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With omicron wave headed for Oregon, University of Portland requires COVID-19 booster shots for spring semester

With the omicron spike slated to hit Oregon soon, the University of Portland has made booster shots mandatory for returning students and staff.

PORTLAND, Ore. — The University of Portland (UP) announced on Tuesday that it will require COVID-19 boosters for students, faculty and staff who are returning for the spring semester beginning Jan. 10.

According to a release from the school, the University of Portland is requiring that all students, faculty and staff have their booster two weeks after their eligibility date with Feb. 1 being the final deadline to have received a booster.

The school is also asking that all students be tested for COVID-19 before arriving on campus. Additional testing will take place approximately five days after their arrival. The first week of classes on Jan. 10 will be administered online as a precaution against COVID-19.

“Throughout the COVID-19 pandemic, two principles have guided our efforts: first, promoting the health and well-being of UP community members, and second, living out our mission as a face-to-face, residential institution,” said Dr. Herbert Medina, UP provost and acting president. “The measures we announce today are intended to help us achieve both goals and safely return to campus for our new academic term. I am confident that with continued vigilance and adherence to our COVID-19 protocols, the coming semester will be just as successful as the last.”

UP has a vaccination rate of 96.4% and required vaccination for students, staff and faculty at the beginning of the 2021 fall term. In a news release, UP reported that it had no major outbreaks during the fall semester. UP has also made other changes to accommodate the issues of the pandemic. It has made tents available for outdoor dining and socializing. COVID-19 tests are also available in campus residence halls, and the campus safety office and health and counseling center. All sporting events require proof of vaccination or a recent negative COVID test for entry.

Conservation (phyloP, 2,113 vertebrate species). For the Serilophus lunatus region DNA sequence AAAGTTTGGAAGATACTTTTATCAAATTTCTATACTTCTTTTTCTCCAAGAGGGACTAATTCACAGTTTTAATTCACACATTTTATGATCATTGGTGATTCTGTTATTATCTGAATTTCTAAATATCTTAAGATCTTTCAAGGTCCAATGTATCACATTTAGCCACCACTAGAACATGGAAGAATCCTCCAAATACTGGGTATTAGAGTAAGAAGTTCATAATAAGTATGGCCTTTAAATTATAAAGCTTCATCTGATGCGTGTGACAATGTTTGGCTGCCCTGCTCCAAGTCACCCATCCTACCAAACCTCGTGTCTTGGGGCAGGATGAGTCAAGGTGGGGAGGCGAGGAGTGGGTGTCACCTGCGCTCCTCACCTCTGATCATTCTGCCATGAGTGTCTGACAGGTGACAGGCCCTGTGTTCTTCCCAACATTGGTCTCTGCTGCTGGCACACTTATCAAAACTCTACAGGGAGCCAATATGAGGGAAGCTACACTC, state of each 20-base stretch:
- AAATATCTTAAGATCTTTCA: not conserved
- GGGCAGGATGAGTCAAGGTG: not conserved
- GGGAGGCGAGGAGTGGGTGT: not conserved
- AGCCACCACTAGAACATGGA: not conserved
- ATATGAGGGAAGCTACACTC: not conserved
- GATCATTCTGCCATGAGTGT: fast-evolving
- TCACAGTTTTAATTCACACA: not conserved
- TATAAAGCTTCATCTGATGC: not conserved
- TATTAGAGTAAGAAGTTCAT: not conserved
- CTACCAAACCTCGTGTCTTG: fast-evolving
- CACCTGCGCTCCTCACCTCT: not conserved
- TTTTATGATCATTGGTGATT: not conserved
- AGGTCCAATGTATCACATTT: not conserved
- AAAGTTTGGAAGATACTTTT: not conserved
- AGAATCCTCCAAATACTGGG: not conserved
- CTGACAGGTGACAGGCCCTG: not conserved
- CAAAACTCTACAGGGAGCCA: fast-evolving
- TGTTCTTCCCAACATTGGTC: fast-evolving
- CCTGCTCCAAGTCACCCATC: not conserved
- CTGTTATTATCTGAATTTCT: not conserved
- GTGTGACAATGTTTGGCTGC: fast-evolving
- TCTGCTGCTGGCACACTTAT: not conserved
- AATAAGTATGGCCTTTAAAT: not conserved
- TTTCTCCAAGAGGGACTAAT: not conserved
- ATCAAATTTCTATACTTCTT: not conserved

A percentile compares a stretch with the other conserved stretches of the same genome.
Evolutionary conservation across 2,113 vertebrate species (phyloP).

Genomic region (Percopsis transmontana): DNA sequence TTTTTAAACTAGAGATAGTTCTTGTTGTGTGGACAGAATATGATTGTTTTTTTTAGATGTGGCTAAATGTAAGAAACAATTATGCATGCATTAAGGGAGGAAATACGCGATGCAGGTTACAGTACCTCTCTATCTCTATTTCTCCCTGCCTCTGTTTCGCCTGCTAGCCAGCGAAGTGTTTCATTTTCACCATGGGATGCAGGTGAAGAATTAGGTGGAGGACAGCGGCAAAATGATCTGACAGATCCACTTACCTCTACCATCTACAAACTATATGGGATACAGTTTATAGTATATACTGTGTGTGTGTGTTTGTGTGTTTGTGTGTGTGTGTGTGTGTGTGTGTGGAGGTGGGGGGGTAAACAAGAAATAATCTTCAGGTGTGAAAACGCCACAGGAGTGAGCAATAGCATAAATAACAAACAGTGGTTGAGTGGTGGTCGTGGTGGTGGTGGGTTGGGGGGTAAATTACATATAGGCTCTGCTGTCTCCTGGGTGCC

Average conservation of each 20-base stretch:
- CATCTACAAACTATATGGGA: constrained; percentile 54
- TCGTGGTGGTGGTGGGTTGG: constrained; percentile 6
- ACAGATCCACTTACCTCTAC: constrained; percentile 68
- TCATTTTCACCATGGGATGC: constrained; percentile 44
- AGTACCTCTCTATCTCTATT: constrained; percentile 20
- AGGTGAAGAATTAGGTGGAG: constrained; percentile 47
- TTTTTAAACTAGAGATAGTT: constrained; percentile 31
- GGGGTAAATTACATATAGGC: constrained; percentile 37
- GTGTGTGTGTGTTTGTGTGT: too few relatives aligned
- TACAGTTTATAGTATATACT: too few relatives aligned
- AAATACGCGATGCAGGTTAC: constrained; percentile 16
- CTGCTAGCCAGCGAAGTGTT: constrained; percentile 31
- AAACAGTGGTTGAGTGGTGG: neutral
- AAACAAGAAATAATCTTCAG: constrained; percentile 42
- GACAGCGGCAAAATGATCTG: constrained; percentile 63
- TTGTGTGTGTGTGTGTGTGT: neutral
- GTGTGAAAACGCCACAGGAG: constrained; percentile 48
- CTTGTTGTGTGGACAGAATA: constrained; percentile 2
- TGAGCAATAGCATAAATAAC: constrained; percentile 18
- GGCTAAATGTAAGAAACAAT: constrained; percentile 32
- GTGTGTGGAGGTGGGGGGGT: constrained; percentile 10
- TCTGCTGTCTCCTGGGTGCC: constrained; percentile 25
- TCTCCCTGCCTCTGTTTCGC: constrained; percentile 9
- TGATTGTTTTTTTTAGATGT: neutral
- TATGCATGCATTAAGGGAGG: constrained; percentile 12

UP will accept students back on Jan. 8.

RELATED: Health officials fear omicron wave will be worse than delta

Health officials have expressed concern that the omicron wave will hit Oregon worse in terms of the number of cases and hospitalizations than the delta wave did when it peaked in September 2021. During the peak of the delta wave, Oregon saw packed ICUs and younger, sicker patients. Initial omicron data suggested that it may be causing fewer hospitalizations, but local health officials expect the spike of cases and hospitalizations to be dramatic.

"We’re all predicting, and I was in a meeting this morning with all the health care systems in the region, that within these next 7 to 14 days we should see things take off in a near-linear straight line up,” said Oregon Health & Science University epidemiologist Dr. Peter Graven on Monday.

Local doctors are once again urging Oregonians to be vaccinated if they have not done so yet and to be boosted when eligible. On Monday there were nearly 10,000 confirmed and presumptive COVID-19 cases reported by the Oregon Health Authority (OHA) from over the weekend, a large uptick from numbers just two weeks ago which hovered between 1,000-1,500 or so a day.

OHA also reported on Monday that there were 498 patients hospitalized with COVID-19, which is 36 more than was reported on Sunday. Emergency departments are already experiencing the strain of COVID-19. OHA asks that if you need to be rested for COVID-19 that you do not go to an emergency department but instead visit a commercial pharmacy or testing center.

Here is a list of places you can be vaccinated or receive a booster at.

RELATED: Masks, testing and vaccination will all be key to keeping schools open during omicron, state officials say


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